|Head of the Government Committee for Religious Affairs Vu Chien Thang (R) and LFNC Vice President Som Ock Kingsada (Photo: VNA)
The Lao delegation, led by LFNC Vice President Som Ock Kingsada, and the Vietnamese side also exchanged views on each country’s current religious issues and reviewed the implementation of their cooperation agreement on religious affairs signed in Hanoi in July 2014.
Implementing the agreement, the two sides have exchanged delegations; co-held experience-sharing conferences among provinces along their joint border; and facilitate the two countries’ Buddhism to enhance exchange and cooperation.
The agreement has helped the two sides increase exchange of information on religious affairs and policies and share experience in state management of religous affairs, thus contributing to strengthening friendship and comprehensive cooperation between Vietnam and Laos as well as relations between the two countries’ Buddhist Sanghas.
Vietnam is home to about 26 million followers of various religions, accounting for about 27 percent of the populaition, alongside with around 55,000 dignitaries and over 29,000 places of worship, said Vu Chien Thang, Chairman of the Government Committee for Religious Affairs.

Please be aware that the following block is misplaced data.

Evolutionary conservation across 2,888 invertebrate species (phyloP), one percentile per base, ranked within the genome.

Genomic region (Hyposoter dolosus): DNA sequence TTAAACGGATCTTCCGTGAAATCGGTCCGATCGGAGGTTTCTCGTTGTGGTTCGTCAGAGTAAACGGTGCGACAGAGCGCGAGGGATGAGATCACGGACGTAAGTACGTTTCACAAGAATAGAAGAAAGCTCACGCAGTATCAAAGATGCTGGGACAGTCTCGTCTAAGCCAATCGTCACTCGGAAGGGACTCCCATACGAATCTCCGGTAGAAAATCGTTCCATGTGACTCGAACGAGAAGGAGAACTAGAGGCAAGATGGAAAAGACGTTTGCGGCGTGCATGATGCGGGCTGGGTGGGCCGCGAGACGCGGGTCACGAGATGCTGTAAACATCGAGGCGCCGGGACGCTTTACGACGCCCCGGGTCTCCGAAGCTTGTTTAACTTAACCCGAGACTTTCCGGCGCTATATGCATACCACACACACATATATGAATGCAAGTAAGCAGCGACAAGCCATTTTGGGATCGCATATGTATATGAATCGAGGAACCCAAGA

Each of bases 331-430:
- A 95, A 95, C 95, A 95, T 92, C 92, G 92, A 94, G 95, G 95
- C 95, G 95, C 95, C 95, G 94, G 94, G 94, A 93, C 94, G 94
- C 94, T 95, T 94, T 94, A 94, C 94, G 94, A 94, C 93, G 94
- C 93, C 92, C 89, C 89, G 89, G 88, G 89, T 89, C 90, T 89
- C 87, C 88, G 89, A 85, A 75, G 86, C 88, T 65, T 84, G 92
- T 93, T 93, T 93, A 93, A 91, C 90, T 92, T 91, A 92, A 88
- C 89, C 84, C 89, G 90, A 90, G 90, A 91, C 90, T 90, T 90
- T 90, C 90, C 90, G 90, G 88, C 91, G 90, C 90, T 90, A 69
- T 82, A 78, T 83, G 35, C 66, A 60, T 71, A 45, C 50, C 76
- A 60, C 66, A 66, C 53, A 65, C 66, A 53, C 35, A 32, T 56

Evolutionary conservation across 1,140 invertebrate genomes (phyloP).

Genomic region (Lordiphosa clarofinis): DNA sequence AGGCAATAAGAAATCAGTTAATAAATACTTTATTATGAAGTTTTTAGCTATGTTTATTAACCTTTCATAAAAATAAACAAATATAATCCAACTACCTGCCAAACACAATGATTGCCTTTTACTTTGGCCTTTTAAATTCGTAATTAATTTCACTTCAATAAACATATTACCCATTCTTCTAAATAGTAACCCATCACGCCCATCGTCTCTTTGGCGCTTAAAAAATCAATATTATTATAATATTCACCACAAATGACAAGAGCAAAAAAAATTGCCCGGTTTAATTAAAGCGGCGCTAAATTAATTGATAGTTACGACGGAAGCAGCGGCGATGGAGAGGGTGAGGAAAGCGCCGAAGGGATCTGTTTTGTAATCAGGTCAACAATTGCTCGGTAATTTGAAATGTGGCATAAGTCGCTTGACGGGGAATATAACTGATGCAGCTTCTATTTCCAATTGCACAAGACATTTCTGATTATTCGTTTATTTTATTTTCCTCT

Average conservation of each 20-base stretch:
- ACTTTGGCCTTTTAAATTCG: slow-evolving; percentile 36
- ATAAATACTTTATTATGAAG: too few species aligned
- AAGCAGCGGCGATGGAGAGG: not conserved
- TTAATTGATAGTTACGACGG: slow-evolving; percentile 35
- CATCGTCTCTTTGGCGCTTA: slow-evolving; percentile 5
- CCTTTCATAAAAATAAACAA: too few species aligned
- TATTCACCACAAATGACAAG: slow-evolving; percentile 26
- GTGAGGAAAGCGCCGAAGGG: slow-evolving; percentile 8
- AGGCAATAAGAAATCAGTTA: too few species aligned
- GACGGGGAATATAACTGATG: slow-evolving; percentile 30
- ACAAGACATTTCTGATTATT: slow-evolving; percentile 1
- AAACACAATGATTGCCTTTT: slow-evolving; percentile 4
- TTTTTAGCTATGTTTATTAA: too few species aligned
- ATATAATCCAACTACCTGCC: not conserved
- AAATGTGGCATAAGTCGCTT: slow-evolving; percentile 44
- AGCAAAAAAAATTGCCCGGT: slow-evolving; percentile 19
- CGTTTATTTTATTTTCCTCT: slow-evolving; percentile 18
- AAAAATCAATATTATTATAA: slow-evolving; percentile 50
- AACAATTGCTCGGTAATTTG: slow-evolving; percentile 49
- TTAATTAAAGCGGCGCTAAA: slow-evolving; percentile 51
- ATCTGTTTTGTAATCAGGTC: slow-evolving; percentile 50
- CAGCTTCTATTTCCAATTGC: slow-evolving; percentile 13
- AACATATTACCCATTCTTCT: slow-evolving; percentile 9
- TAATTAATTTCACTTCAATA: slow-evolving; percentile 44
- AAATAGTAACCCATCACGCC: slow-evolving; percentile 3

Religions with the largest numbers of followers nationwide are Buddhism (14 million), Catholics (7 million), and Caodaism (1.1 million), he said, adding that Vietnam always respects people’s freedom of belief and religion and applies a consistent policy on ensuring such freedom and promoting equality and solidarity among religions in the country.
LFNC Vice President Som Ock Kingsada, for his part, updated the host on his country’s socio-economic, politic and cultural situations over recent years. The LFNC has prioritised improving the role of village elders and leaders in strengthening people’s solidarity and reducing poverty; and mobilising funds from organisations and expats for national construction.
He noted Laos has four major religions, among which Buddhism is the most widely practiced, followed by Protestantism.
The two sides agreed to continue increasing delegation exchange and bolstering cooperation in training governmental officials in charge of religious affairs, and to not let any organisation take advantage of religious issues to sabotage the bilateral friendship.